USE CURED WOOD LOGS: Use cured wood logs only. Scrap wood produces sparks. Treated wood, coal or woods dipped in pine tar should not be used because they may leave a combustible residue in the fireplace and chimney. Use of seasoned wood is preferred.

SOFTWOOD VS. HARDWOOD: Wood is divided into two classes, hard and soft woods. Each has a use in a fireplace and each has advantages and disadvantages.The hardwood category includes such woods as oak, walnut, birch, elm and maple. Softwoods include pine, fir, cedar and spruce.

Selection of wood depends on the type of fire you want. Softwoods are good to offset a morning chill because the fire develops faster. Hardwoods are preferable for a slower burning and uniform heat output.

Softwoods contain a highly flammable resin that will leave creosote soot in the chimney flu. This often results in sparking. Burning softwood exclusively will require more frequent inspection and cleaning of the chimney.

Experienced fire builders will often use small amounts of softwood kindling and newspaper when starting a split hardwood log fire.

SEASONED WOOD: Most freshly cut “green” wood will not burn well and will smoke. The pressure of moisture and resin inside green wood will build under heat and explode as sparks. Therefore, it is recommended that only seasoned wood be used in your fireplace.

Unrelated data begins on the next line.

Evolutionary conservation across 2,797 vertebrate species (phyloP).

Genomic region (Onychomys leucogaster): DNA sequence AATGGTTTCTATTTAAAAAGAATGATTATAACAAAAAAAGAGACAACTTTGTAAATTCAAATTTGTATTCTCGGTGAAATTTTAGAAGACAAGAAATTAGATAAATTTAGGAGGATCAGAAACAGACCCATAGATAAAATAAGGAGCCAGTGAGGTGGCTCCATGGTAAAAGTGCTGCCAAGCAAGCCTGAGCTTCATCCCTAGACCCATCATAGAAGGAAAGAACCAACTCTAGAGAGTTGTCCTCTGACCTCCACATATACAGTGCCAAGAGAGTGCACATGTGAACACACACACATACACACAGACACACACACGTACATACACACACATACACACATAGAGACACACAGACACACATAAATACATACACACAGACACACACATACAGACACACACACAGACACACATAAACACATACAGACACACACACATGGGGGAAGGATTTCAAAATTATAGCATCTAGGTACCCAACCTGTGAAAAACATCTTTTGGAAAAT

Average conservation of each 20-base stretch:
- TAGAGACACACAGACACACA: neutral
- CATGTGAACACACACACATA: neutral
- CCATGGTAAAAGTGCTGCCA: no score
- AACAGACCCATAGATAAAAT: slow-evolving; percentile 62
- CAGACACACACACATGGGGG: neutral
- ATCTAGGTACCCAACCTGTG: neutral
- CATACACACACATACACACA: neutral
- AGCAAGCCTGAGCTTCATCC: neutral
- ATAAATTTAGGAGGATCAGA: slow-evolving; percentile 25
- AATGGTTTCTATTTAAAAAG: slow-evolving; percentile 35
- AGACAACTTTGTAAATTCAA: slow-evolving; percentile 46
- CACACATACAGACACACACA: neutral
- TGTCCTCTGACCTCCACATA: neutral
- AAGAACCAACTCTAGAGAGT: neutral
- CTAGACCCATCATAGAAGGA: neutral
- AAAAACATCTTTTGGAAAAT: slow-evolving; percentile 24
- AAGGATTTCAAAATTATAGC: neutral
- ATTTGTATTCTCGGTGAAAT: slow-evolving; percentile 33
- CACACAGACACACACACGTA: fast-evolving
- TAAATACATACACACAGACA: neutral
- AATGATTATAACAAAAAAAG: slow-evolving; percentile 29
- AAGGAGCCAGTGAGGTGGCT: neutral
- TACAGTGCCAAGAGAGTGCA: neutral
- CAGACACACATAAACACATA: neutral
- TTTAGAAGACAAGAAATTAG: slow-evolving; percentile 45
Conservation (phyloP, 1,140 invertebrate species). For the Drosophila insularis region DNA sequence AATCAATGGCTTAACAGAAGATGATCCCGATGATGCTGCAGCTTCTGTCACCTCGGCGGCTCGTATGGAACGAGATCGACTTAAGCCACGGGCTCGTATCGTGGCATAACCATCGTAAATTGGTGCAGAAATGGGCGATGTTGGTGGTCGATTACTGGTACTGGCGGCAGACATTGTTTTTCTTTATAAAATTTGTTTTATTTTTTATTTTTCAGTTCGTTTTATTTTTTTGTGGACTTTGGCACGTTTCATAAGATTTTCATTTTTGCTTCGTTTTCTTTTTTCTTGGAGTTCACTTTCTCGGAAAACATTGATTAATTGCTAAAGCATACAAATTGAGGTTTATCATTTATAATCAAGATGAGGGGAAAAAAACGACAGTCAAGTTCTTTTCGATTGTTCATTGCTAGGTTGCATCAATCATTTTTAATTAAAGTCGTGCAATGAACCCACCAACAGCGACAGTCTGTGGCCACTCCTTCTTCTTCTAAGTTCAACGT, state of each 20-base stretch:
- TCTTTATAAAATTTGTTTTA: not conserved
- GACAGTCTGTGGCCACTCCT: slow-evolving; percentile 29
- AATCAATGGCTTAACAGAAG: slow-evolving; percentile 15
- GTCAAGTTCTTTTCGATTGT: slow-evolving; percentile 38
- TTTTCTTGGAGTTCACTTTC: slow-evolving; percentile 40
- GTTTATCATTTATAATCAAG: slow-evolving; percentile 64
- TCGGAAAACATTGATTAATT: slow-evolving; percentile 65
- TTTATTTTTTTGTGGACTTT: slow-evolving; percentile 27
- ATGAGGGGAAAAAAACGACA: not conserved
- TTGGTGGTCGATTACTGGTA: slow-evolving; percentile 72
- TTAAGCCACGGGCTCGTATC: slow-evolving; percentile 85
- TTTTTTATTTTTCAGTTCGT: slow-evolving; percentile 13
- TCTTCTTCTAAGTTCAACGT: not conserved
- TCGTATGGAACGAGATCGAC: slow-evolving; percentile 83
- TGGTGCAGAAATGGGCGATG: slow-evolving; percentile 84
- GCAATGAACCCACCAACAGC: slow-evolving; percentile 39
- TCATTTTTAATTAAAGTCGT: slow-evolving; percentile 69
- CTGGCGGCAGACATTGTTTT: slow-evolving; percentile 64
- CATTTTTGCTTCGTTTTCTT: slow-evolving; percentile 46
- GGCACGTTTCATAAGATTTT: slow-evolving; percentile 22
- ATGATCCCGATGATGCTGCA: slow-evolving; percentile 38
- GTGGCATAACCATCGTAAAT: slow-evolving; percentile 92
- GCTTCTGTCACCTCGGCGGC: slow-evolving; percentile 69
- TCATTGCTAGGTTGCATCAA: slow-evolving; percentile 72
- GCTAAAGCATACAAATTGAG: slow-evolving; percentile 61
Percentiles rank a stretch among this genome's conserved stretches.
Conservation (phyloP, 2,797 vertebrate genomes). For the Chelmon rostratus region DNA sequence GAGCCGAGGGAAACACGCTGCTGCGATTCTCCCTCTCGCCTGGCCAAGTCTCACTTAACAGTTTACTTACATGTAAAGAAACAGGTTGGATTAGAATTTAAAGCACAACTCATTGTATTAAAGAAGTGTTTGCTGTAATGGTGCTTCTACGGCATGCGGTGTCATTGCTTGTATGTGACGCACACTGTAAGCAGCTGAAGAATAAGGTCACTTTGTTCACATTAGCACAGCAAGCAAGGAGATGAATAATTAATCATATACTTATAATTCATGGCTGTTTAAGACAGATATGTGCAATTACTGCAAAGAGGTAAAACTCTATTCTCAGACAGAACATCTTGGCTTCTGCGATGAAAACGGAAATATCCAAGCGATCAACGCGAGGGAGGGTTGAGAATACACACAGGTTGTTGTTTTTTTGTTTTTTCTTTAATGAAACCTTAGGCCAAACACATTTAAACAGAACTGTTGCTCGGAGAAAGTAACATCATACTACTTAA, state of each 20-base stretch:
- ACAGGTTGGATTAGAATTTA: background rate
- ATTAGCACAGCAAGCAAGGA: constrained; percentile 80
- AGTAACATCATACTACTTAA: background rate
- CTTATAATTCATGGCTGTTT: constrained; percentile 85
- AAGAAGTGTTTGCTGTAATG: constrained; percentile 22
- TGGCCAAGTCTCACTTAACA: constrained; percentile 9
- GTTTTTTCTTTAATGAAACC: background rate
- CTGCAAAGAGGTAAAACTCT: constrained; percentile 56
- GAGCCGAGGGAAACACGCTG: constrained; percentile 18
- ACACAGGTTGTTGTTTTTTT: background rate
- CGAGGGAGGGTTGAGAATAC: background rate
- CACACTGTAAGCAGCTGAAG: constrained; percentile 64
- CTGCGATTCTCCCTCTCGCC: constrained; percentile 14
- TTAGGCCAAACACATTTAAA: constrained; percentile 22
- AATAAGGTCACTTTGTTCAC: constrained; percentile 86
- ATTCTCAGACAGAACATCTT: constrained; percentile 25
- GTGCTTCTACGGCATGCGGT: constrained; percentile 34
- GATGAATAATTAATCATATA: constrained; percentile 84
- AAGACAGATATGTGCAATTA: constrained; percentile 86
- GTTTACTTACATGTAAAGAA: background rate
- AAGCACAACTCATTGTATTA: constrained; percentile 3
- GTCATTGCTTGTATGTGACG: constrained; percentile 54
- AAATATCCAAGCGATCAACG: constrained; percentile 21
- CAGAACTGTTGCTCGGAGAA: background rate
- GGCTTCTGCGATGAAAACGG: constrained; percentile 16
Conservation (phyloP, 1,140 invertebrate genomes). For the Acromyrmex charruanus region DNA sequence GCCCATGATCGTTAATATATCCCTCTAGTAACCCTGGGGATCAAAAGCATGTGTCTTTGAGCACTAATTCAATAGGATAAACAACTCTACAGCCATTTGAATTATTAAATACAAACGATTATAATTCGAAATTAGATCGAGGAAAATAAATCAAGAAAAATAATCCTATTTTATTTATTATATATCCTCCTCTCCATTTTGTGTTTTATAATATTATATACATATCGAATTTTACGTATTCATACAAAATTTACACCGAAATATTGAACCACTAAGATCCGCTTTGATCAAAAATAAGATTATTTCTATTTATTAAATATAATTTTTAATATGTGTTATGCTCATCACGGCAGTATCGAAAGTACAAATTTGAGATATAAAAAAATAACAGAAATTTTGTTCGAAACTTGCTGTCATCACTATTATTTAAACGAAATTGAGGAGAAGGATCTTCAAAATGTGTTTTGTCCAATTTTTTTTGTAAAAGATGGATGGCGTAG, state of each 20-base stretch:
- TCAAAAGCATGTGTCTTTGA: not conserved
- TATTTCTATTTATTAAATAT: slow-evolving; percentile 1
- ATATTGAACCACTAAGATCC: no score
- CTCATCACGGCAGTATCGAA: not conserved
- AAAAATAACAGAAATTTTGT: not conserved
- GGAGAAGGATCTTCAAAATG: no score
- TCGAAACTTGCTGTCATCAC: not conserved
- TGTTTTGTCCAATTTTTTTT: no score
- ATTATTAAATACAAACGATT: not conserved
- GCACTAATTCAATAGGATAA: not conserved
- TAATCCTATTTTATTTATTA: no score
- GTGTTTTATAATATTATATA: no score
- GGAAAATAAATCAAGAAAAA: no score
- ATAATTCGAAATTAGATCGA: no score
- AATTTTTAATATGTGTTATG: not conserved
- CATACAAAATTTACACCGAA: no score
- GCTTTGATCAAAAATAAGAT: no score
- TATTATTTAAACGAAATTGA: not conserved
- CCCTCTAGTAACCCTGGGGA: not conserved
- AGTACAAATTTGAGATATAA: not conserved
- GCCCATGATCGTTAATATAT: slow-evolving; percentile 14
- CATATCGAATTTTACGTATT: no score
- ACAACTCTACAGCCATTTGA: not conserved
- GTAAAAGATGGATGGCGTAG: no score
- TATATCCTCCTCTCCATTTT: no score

Most wood requires 9-12 months of seasoning and drying to reduce the moisture content enough to produce good steady fires. Make sure that you buy only seasoned wood, or if you buy green wood (usually cheaper), store it properly to aid in the seasoning process. The following steps will assist in the seasoning process.

  1. Stack wood loosely to permit maximum air circulation.
  2. Do not stack wood on the ground. Use a wood rack or stack on scrap lumber. Storage on the ground will cause rotting and insect infiltration.
  3. Cover wood stacks with a tarp so that it is not excessively exposed to the elements such as snow and rain.
  4. Do not stack wood against the walls of your home.

Building a fire

  1. Use a log grate with your fire pit or outdoor fireplace when burning wood. This will contribute to good air circulation around the wood and keep the wood out of the ash.
  2. Remove any excess ash from the fire pit or outdoor fireplace. Excessive ash may reduce airflow. Some owners prefer to leave a small layer to insulate the cold refractory below the grade, helping fire starting.
  3. Center the log grate in the firebox.
  4. Crumble several newspapers across the fire area underneath the grate. Criss-cross kindling wood on top of the grate, above the newspaper.
  5. Lay three logs on the grate; two side by side and the third in pyramid fashion on top. Split longs will start faster. Make sure there is space between the logs for air circulation. As the air is heated, it is drawn upwards through the space between the logs, creating more combustion.
  6. Light the paper at both sides of the firebox.
  7. Make sure the fire remains centered in the firebox. Don’t let it move to the front or sides. Move it back with a poker.
  8. Add more wood to the fire as necessary.



About The Author

Mike Newberger